The Department of Labor has reported on September 4 that the US economy added 173,000 jobs in August.
This is the last unemployment report before September’s interest rate decision by the Federal Reserve.
The number of jobs was below the 217,000 predicted by analysts, although the Labor Department said that figures for August tend to be revised higher subsequently.
The unemployment rate fell to 5.1% – down from the July figure of 5.3%.
The rate is the lowest since April 2008.
Wall Street headed lower following the numbers, with the S&P 500 falling 1.3% and the Dow Jones industrial average shedding more than 200 points or 1.2%.
European stock markets, which had been trading lower before the data was released, extended their losses, with the FTSE 100 in London down 2% and indexes in Paris and Frankfurt dropping about 2.6%.
There were upward revisions to the number of jobs created in the previous two months, which added another 44,000 jobs. The revised figure for July was 245,000 jobs.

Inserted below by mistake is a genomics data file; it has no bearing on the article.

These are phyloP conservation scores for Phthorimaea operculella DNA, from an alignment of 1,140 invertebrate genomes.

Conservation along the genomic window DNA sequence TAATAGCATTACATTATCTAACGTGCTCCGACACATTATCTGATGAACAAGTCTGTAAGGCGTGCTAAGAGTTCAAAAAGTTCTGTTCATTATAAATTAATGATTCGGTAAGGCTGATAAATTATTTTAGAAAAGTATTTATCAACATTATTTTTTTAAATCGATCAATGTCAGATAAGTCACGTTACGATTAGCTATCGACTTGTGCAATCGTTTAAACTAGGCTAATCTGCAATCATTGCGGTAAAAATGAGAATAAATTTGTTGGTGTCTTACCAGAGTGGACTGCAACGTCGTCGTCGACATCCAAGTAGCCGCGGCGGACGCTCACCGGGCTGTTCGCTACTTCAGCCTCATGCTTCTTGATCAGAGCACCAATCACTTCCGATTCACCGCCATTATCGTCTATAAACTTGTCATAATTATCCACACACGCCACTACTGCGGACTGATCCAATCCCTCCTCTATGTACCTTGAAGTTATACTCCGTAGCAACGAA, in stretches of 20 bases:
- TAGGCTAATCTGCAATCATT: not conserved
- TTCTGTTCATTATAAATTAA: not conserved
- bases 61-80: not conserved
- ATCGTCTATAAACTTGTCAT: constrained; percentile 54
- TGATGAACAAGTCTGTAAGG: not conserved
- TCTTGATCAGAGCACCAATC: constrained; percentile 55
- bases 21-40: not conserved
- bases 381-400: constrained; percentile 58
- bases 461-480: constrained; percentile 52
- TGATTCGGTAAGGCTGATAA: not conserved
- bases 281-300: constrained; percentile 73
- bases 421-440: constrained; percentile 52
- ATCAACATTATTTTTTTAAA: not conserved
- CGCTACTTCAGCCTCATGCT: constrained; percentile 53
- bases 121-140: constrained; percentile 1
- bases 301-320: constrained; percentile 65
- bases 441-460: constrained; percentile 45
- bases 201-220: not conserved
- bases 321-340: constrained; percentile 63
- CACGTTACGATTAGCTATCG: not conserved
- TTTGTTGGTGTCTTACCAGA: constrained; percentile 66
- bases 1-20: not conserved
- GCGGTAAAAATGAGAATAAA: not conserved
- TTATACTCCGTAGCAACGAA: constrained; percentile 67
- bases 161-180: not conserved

The weaker-than-expected August number could make Fed officials think twice about increasing rates when they meet on September 16-17.
Chris Williamson, chief economist at Markit, said the decline in the unemployment rate could be the clincher for a September rise.
However, he added: “The most likely scenario is one where the Fed waits a little longer in the light of recent economic and financial market instability, instead merely testing financial market reactions with rhetoric that a rate rise is increasingly imminent.”
One of the officials who will help make that decision said on September 4 that the US labor market had recovered sufficiently to warrant raising rates soon.
Richmond Fed President Jeffrey Lacker, who had called for a rate increase in June, said the US economy no longer needed rates to be so low.
Fed officials will also take into consideration volatile global financial markets and slowing growth in China.